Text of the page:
The donor area was closed (primarily without drainage) in 2 layers with inverted sutures. Undermining the dorsal skin was not necessary; we simply used the skin's natural laxity to close the dorsal defect. For the flap inset, the patient was rolled into the supine position. We incised the previous presternal midline scar (used for implant introduction) and completed the creation of the subcutaneous pocket. The flap was then positioned and fixed in place with transcutaneous sutures over bolsters. The original implant was left in place.
The patient was released from hospital 2 days after the surgery, with a simple pain medication. The postoperative course was uneventful (no complications were noted), and the patient soon resumed his activities (Fig (Fig4).4). A computed tomographic scan of the thorax performed 6 months later showed that the missing volume had been correctly restored and had a stable, symmetrical appearance (Fig (Fig55).
The patient was really satisfied with the result despite the donor site scars. The scars did not concern the patient because these were not visible and were on the opposite side of the preoperative anterior deformity.
To the best of our knowledge, this was the first use of a double TDAP flaps for pectus excavatum repair. We chose this approach because the other treatment options (listed in the following text) did not appear to be appropriate for our patient:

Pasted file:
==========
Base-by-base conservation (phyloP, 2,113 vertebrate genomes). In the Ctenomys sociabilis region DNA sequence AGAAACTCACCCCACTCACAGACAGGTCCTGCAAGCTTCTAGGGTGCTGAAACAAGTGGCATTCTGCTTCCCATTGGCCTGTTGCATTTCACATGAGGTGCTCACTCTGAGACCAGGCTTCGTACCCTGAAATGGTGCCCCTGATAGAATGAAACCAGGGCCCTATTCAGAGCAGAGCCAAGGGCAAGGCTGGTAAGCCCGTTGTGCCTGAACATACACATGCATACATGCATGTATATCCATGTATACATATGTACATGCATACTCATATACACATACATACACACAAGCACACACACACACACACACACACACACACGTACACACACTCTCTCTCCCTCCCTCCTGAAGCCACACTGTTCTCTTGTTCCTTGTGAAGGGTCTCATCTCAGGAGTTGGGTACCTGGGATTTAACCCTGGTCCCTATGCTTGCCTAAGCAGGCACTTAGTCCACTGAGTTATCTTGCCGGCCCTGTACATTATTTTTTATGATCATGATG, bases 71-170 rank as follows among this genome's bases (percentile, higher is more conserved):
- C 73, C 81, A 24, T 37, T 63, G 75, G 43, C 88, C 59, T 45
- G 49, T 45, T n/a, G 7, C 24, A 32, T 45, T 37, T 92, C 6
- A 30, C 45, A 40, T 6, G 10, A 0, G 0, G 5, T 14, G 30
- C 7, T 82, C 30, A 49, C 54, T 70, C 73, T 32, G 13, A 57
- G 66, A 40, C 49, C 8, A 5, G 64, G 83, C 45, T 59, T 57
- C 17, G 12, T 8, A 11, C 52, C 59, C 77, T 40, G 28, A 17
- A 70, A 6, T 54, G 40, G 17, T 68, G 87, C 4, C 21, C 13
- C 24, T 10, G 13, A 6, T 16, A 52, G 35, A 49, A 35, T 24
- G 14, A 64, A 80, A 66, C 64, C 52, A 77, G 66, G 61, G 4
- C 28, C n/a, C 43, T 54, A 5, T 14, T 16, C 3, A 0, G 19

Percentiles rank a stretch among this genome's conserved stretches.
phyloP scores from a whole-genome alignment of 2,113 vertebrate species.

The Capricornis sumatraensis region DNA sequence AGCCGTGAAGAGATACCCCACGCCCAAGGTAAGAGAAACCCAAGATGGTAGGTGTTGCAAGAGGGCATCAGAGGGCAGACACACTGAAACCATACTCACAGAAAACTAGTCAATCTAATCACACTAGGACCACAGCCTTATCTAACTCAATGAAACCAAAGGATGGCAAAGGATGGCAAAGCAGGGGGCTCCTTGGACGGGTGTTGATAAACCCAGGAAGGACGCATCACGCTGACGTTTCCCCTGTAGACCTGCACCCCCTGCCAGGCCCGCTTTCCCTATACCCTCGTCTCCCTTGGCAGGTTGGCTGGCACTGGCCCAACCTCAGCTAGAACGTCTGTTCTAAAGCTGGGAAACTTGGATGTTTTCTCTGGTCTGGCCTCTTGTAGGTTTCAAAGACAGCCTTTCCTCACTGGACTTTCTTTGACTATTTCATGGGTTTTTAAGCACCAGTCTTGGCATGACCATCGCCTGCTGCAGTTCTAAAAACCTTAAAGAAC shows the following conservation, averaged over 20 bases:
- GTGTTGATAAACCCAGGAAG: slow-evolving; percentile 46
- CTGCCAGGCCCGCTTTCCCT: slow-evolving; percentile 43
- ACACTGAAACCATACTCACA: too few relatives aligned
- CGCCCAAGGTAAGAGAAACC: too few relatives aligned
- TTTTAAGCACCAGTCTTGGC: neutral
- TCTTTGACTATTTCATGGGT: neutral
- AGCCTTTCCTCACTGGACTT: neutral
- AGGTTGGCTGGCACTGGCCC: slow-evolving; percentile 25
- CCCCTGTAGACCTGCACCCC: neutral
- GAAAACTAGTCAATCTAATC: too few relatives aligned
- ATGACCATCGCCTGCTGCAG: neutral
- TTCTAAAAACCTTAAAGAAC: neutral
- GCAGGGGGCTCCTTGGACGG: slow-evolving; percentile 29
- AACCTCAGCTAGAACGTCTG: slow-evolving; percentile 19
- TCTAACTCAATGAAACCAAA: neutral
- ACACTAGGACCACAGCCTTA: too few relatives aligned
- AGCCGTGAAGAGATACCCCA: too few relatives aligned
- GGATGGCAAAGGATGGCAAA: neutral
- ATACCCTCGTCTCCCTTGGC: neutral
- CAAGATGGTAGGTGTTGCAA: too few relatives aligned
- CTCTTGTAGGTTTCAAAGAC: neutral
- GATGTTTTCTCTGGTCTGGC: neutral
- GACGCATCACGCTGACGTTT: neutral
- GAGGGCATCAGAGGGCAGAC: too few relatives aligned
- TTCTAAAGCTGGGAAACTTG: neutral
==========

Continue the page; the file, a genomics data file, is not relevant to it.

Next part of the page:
The literature contains few reports of the use of flaps for pectus excavatum repair. Muscle flaps (rectus abdomini flap and latissimus dorsi flap)5,6 have been used, but donor site morbidity and variable muscle atrophy are major drawbacks in such cases. Finally, repairing pectus excavatum with autologous tissue offers a natural, stable result, as in the case of breast reconstruction.
After the initial description in 1995, several large series7,8 of TDAP flaps were published, but none were related to pectus excavatum. Our approach offers a precise, stable volume/surface reconstruction, with 2 dorsal scars and no risk of secondary atrophy. The absence of muscle dissection and undermining reduce postoperative pain and the length of hospitalization. It is possible to perform a 1-stage repair of this type of deformity by harvesting bilateral TDAP flaps in a prone position (as it is performed in the case of breast reconstruction.9
By capitalizing on the experience gained in mammary reconstruction with a combination of a flap and a prosthesis, a major anterior thoracic deformity could be repaired by using a small implant covered with a perforator flap, thus hiding the implant's edges and obtaining a natural look and feel as a result.10
A consensus on pectus excavatum repair has yet to be reached. Here, we describe what we believe to be the first case of pectus excavatum repair by using a double thoracodorsal flap in a young patient. This new approach is worth considering when dealing with patients presenting with pectus excavatum mainly related to aesthetic complaints.
Presented at the French Society of Plastic Reconstructive and Aesthetic Surgery (SOFCPRE) Meeting in Paris on March 7, 2009.